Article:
A woman in a flowing green dress carefully wields pruning shears in her hand, poised to trim a delicate pink rose. With precision, she snips the vibrant bloom from the lush foliage of the rose bush, ensuring its beauty endures.
This promotes new blooms and enhances the plant’s appearance.

Once flowers have faded or are spent, they can be chopped off. This encourages new blooms, so it’s essential to do it, and it also makes the plant look better. Use a sharp pair of secateurs to cut off the flowers to a set of leaves.


A hand grips sharp pruning shears, positioned delicately to trim a vibrant stem of a rose bush. Bathed in soft light, the scene evokes a serene ambiance, showcasing the tranquil beauty of nurturing nature's creations.
Annual pruning of roses is essential for maximizing performance.

Roses need pruning every year. A well-pruned rose will perform much better in the garden the following season than an unpruned rose. There is also something to be said for pruning a rose correctly. Making sure you have the correct steps for pruning is essential. Incorrect pruning can also lead to all sorts of problems in the future.

If you do one thing — prune back by a third to outer facing buds. This means that new branches will face outwards and not make a tangled mess of stems inside the shape. These stems rub against each other and cause distress and, ultimately, disease on the damaged surface.

There is so much to pruning; different rose types can be pruned differently. Sometimes, pruning requires severe or extreme pruning, and occasionally, light pruning. Some roses, like the Knock Out variety, are so vigorous that you can often take a chainsaw or hedge trimmer to prune them.

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Common Problems

If you water, feed, and maintain roses, you should have trouble-free roses that are healthy and look good. Rose growers will often inspect their roses for any potential pests and diseases and act quickly to eradicate them before they can take hold or use a preventative spray every month. People like me living in tropical and sub-tropical climates have the most issues, and this preventative spray routine works well.

Sometimes, when the leaves yellow, it is a sign of an iron deficiency called chlorosis. This is easily fixed with a treatment of chelated iron solution as per the manufacturer’s dosage instructions.


A close-up of a green Japanese beetle with iridescent wings rests delicately on the soft petals of a blooming pink rose. The beetle's shimmering exoskeleton contrasts beautifully against the flower's tender hues.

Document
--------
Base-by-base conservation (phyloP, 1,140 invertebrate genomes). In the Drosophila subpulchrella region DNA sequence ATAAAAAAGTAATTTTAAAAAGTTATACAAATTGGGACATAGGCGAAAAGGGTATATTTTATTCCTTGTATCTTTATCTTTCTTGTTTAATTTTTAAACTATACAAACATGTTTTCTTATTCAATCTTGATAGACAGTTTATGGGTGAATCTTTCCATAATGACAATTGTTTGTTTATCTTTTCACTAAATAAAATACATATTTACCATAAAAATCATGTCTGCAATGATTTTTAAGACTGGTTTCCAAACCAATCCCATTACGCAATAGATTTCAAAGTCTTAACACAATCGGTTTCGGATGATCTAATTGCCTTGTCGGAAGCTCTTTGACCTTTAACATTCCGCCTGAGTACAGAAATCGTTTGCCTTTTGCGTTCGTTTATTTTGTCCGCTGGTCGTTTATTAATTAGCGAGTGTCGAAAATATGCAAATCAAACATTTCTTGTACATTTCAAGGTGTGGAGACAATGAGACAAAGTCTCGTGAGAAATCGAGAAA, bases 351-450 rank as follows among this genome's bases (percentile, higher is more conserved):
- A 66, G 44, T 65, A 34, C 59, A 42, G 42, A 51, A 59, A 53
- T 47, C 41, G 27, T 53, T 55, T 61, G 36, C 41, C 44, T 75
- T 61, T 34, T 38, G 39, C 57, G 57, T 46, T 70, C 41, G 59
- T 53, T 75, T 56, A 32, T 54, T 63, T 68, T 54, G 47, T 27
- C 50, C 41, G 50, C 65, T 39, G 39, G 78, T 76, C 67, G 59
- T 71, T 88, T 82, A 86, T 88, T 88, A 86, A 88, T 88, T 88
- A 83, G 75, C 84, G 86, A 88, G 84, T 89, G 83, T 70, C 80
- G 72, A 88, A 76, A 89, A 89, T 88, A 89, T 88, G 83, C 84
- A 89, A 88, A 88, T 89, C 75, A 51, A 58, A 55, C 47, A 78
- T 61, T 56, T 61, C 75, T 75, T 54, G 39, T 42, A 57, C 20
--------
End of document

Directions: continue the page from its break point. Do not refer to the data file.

Sucking insects like aphids and thrips commonly affect roses.

Roses are often plagued by sucking insects like aphids and thrips; rose slugs or sawflies that skeletonize the leaves; Japanese rose beetles that make holes in the leaves; spider mites that leave webs on the underside and discolor leaves, rose scale that attack stems and introduce sooty mold; and rose cane borers that attack the canes and cause them to die. And that is just the more common pests.

Eager gardeners can combat many insects with a flashlight and a bucket of soapy water. Beneficial insects are also predators of some of these problematic bugs.


A close-up capturing the intricate veins and vibrant green hue of rose leaves. Several leaves show signs of a common plant disease known as rust, characterized by reddish-orange spots scattered across the surface.
Common rose diseases like rust require thorough treatment, including cutting off affected areas.

The most common diseases for roses are rust, powdery mildew, and black spot. These often need extra treatment, the damaged areas cut off and burnt, and a rigorous treatment with a fungicide.

Frequently Asked Questions

Why does my bare-root rose have short stems and small flowers?

These roses are not mature but fledglings at around two or three years old. They need time to mature and get longer stems and larger blooms.

How do I know if my bare-root rose is alive?

A dead rose can be clearly seen by its dry, brittle canes, but the roots underneath the soil will tell the story. If they are firm, light in color, free of diseases, and strong in the ground, you can cut back the rose, and it should sprout anew when the weather warms up.

How long can I keep a bare-root rose before planting?

Packaged by the grower, they can be kept in a cool, dry place for about three weeks. It is best to buy your roses when you are ready to plant and plant them the next day or the same day after soaking for a couple of hours.

How long will it take a bare-root rose to flower?

The general rule is 10-12 weeks after planting. However, there are those who advise pinching off the buds to develop a sound root system before allowing the rose to bloom. This is totally up to you. I don’t know if I could wait another season to see the flowers.

Final Thoughts

Bare-root roses have to be the best and least expensive way to get a lot of rose varieties into your garden. There are not a lot of problems associated with planting them; they are, after all, just sleeping varieties of potted roses and will have the same traits.